It’s often said by animal behaviorists that dogs can learn up to 200, even 250 words. Can they?
Well, it depends on what is meant by “words.” Dogs do not have a language center in their brains, so when we say, “Sit,” for example, they do not understand that “Sit” actually has a meaning that signifies going from a standing to a sitting position. So what do words signal to dogs?
They are simply sounds that they learn to associate with various actions or things, like a doorbell or the beeping of a microwave oven. You know that each time you hear one of these tones, you’re either supposed to go to the front door or take your dish out even though no one is instructing you to do so.
For a dog, it’s like that with everything you say. Each time you utter a particular sound, they know (because you’ve taught them) that you expect a particular reaction. In other words, if you consistently ring a bell when you mean “Sit,” or bang a gong when you mean “Fetch,” or play the theme song of a favorite television show when you mean “Stay,” it will have the same effect for a dog as the words used to describe those actions. It shows just how good dogs’ memories are that they’re able to connect hundreds of sounds with various specific actions without having the context of language to reinforce the meanings.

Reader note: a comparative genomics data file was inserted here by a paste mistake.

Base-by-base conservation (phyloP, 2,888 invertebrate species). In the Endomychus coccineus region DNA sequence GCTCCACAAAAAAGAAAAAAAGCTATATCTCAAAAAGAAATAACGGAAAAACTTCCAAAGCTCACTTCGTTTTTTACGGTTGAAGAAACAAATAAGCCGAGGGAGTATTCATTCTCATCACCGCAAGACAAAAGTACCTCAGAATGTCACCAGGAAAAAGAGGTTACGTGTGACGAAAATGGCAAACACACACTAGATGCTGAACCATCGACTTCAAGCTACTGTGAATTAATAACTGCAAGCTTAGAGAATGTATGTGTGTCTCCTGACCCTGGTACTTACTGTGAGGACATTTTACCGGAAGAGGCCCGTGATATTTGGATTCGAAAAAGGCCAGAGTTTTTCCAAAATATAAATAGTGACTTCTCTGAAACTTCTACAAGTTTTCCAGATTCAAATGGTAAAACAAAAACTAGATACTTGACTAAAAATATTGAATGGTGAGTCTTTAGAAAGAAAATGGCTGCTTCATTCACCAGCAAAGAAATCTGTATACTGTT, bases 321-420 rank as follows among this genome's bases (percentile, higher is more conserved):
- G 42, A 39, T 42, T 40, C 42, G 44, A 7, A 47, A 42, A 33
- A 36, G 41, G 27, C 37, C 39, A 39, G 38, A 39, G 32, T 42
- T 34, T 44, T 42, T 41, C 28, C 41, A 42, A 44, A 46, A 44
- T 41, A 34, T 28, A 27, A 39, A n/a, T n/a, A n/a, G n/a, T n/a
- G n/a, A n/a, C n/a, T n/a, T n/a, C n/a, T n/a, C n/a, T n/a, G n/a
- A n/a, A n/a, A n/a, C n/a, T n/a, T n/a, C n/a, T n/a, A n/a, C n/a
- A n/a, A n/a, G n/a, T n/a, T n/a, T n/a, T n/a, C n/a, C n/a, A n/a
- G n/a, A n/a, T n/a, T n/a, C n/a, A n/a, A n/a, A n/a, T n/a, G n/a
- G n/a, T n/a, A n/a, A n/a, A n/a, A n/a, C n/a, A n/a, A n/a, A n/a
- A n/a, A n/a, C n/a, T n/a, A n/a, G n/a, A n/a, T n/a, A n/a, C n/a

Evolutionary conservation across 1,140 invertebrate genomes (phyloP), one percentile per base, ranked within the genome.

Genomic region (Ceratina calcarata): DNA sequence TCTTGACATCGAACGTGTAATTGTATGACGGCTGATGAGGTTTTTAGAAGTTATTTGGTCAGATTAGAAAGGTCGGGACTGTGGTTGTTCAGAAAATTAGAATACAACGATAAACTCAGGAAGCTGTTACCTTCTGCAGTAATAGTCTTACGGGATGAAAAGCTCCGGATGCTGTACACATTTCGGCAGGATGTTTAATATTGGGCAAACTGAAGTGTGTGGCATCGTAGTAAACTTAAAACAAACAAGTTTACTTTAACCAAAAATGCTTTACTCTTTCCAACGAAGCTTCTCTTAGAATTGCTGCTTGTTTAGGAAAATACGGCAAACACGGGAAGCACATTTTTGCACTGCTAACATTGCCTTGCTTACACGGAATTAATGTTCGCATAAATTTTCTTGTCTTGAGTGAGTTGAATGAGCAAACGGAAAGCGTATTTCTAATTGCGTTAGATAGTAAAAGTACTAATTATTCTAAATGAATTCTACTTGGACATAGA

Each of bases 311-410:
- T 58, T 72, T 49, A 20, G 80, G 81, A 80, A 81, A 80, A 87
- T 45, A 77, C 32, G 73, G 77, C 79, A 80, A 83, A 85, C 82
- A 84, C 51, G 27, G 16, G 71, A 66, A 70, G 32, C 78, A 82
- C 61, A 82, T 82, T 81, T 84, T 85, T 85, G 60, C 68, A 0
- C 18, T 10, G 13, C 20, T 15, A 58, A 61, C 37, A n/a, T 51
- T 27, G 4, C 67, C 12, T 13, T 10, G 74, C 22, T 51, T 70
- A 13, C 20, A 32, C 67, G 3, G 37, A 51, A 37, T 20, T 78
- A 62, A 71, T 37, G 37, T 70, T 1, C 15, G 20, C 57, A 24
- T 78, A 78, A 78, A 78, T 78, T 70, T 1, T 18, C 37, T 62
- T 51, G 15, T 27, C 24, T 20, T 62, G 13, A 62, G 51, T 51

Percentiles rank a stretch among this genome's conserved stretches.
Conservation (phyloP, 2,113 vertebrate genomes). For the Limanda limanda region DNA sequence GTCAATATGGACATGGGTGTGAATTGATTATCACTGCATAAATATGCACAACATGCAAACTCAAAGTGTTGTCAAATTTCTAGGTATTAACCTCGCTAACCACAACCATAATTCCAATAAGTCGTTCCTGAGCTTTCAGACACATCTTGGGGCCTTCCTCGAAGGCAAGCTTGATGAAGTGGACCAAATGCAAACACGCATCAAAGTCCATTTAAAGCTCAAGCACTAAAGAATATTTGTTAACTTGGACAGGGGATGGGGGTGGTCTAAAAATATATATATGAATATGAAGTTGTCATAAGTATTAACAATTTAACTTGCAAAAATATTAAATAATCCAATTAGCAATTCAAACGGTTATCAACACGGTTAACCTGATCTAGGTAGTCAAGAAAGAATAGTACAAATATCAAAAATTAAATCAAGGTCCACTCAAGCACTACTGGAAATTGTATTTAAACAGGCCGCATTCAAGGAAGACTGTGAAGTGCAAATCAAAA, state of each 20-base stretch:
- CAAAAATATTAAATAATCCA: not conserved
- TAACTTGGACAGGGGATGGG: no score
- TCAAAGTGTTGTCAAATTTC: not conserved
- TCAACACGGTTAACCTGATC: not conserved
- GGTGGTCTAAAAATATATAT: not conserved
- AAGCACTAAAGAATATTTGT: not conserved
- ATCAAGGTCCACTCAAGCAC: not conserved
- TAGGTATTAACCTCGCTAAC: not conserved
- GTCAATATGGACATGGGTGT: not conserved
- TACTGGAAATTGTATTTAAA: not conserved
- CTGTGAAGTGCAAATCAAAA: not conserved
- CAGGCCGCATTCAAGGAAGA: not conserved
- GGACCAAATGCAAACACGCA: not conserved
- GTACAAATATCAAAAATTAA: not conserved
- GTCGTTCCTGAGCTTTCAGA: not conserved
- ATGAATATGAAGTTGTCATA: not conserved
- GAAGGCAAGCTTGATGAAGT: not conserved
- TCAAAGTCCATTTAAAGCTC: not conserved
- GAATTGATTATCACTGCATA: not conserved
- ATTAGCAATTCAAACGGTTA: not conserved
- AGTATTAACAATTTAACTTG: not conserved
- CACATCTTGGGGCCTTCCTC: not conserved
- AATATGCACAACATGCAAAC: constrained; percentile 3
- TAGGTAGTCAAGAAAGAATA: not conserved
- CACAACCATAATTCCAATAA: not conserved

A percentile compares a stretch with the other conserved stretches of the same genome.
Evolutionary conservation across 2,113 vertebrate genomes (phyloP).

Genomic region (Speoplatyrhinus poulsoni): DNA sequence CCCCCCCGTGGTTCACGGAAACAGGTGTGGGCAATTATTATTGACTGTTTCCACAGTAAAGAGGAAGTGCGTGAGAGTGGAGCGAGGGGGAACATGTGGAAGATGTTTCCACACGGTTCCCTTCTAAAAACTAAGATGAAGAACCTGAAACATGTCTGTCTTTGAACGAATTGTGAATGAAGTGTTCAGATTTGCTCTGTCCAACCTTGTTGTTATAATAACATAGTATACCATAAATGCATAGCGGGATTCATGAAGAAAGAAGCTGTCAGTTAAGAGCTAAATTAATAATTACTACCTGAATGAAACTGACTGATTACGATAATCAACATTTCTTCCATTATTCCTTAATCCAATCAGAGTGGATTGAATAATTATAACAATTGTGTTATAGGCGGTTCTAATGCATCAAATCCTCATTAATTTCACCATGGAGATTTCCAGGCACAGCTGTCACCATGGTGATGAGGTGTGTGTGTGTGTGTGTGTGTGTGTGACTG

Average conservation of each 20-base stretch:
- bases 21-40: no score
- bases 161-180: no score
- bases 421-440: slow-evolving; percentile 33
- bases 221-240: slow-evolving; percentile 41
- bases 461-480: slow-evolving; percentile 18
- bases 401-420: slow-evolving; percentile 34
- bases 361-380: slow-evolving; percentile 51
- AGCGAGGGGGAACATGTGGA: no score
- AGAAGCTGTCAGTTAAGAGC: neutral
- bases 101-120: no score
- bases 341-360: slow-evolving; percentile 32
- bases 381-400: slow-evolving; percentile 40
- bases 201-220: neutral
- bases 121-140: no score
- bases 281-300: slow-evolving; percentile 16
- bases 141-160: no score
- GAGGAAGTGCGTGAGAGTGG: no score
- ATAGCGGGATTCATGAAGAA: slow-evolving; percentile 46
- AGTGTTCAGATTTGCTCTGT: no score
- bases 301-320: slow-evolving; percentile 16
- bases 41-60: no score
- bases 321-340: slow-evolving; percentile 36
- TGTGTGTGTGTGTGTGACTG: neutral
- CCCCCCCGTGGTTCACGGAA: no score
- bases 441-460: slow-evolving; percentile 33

The best kinds of sounds to use
The best words to cue dogs to engage in particular behaviors have single syllables, that is, chunky little noises that each have a distinctive ring or tone of their own. Think about it from a dog’s point of view. “Sit” and “Stay” are going to be a lot easier for your pet to distinguish from longer, multi-syllabic terms such as “Abra Cadabra” or “Go to your bed.” In general, more melodic words ending in vowels are harder to “pull out of” a group of other words than short, clipped ones. (It’s no accident that “Sit,” “Down,” “Leave it,” and “Come” are the first four terms many dogs learn.)
For the same reason, dogs have an easier time learning their name if it is short and punchy rather than long and graceful. A pup is going to learn “Max” or “Dot” a lot faster than “Maximillian” or “Dorothea.”
Two final thoughts here:
A) When you start yelling at your dog to “Get back here, Max; I told you we’re not going in that direction today,” it’s a lot less effective than saying “Come.” All those words linked together are not a tone or ring he can distinguish. Presumably, you’ve taught him “Come.”
B) “No” is a particularly fruitless word. It’s used so often in so many different situations — both with dogs and with people — that it has no meaning for dogs. They don’t attach it to a specific behavior that you want them to do — or not do.